[FOM] Completeness formulations

joeshipman@aol.com joeshipman at aol.com
Sun Oct 12 23:11:31 EDT 2008

The place Godel Incompleteness can matter in physics is if the 
consequences of a mathematized physical theory are mathematically 
*definable* without being mathematically *computable*.  For example, if 
a TOE involved a physically measurable dimensionless quantity which was 
a nonrecursive real number, then physics could allow the derivation of 
new mathematical facts that were beyond the capacity of ZFC to prove. 
(ZFC or any recursively axiomatized theory can only settle the value of 
finitely many bits of precision for any definable nonrecursive real 
number before reaching a bit whose value is an unprovable mathematical 
fact which may nonetheless be measurable to a high degree of confidence 
if you believe the "TOE".)

Conversely, Godel Incompleteness would mean that the results of the TOE 
could not be predicted with mathematical certainty to arbitrary 

This is not as farfetched as it might at first appear. For example, 
Hartle and Hawking had a theory of quantum gravity in which physically 
measurable quantities were defined in terms of a sum over equivalence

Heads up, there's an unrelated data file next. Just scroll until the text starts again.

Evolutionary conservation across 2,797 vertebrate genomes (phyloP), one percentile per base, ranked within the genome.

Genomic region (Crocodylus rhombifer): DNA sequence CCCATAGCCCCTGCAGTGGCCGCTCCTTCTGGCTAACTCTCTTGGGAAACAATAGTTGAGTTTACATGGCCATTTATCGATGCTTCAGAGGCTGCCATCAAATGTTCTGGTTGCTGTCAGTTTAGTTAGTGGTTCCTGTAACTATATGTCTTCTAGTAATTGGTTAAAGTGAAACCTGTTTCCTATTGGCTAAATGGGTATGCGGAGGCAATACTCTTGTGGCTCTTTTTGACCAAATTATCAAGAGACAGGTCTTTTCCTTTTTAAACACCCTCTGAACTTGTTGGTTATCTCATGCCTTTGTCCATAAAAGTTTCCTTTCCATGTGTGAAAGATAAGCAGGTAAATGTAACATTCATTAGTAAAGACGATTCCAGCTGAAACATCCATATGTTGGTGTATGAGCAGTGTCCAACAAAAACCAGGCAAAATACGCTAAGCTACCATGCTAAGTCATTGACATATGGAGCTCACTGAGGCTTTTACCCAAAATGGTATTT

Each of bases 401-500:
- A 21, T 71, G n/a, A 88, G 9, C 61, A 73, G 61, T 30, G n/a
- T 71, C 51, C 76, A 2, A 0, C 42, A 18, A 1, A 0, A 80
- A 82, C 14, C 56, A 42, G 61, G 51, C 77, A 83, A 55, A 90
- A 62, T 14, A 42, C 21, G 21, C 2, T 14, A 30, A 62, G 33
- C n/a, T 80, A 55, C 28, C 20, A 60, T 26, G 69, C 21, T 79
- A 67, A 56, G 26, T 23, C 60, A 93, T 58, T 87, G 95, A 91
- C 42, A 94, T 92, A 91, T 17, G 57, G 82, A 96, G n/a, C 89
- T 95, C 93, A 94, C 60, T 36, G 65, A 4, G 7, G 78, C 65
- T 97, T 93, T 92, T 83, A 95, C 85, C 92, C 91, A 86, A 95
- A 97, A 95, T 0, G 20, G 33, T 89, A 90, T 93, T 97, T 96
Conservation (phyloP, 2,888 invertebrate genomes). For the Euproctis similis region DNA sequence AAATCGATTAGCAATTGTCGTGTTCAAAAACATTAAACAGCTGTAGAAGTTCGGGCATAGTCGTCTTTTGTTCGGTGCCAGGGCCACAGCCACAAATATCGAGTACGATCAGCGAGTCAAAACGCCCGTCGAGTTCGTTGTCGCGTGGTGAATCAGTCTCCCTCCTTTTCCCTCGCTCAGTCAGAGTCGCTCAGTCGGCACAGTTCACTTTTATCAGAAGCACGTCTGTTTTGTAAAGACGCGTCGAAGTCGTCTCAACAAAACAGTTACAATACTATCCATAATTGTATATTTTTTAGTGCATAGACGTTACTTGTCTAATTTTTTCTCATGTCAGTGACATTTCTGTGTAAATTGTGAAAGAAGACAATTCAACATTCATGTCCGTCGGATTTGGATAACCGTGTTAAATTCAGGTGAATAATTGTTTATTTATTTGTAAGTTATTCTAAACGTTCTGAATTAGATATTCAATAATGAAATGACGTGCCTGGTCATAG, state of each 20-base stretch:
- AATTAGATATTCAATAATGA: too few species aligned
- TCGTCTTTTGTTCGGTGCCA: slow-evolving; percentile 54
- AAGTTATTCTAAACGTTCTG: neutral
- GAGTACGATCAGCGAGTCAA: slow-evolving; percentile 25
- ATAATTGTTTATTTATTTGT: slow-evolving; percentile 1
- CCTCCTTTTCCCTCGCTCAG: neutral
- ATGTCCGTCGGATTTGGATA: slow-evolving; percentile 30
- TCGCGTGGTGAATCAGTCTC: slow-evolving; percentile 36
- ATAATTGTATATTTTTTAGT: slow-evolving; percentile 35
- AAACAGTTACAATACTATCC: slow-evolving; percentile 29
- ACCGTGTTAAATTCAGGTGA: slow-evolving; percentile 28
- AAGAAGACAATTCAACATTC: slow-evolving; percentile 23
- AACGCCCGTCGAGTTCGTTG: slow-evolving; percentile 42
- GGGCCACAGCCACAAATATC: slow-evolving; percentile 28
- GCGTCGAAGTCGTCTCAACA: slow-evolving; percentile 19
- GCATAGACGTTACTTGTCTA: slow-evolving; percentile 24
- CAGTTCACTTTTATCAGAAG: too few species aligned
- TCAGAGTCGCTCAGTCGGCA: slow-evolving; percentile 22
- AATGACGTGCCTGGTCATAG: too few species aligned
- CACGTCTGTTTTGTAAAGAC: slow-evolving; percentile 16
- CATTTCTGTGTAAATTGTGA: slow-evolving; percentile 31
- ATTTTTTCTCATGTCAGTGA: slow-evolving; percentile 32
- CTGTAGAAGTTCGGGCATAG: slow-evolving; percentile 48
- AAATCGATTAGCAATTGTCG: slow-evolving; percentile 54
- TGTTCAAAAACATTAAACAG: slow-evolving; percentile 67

classes of 4-dimensional simplicial topologies, where the unsolvability 
of the homeomorphism problem means that no method of calculation was 
apparent. That doesn't prove that some clever way could not be found to 
perform the summation without enumerating the distinct cases, but it's 
conceivable that a suitable theory could involve such a summation 
having an r.e. complete real number as its answer. (This is discussed 
in my 1992 paper "Aspects of Computability in Physics".)

-- JS

On Oct 9, 2008, at 10:43 PM, Brian Hart wrote:

> Why doesn't Godel's 1st Incompleteness Theorem imply the
> incompleteness of any theory of physics T, assuming that T is
> consistent and uses arithmetic?  Shouldn't the constructors of the
> Theory of Everything be alarmed?  I know this suggestion of
> application of Godel's theorem was made decades ago but why didn't it
> make a bigger impact?  Is it because it is wrong or were there some
> sociological reasons for mainstream ignorance of it?
> _

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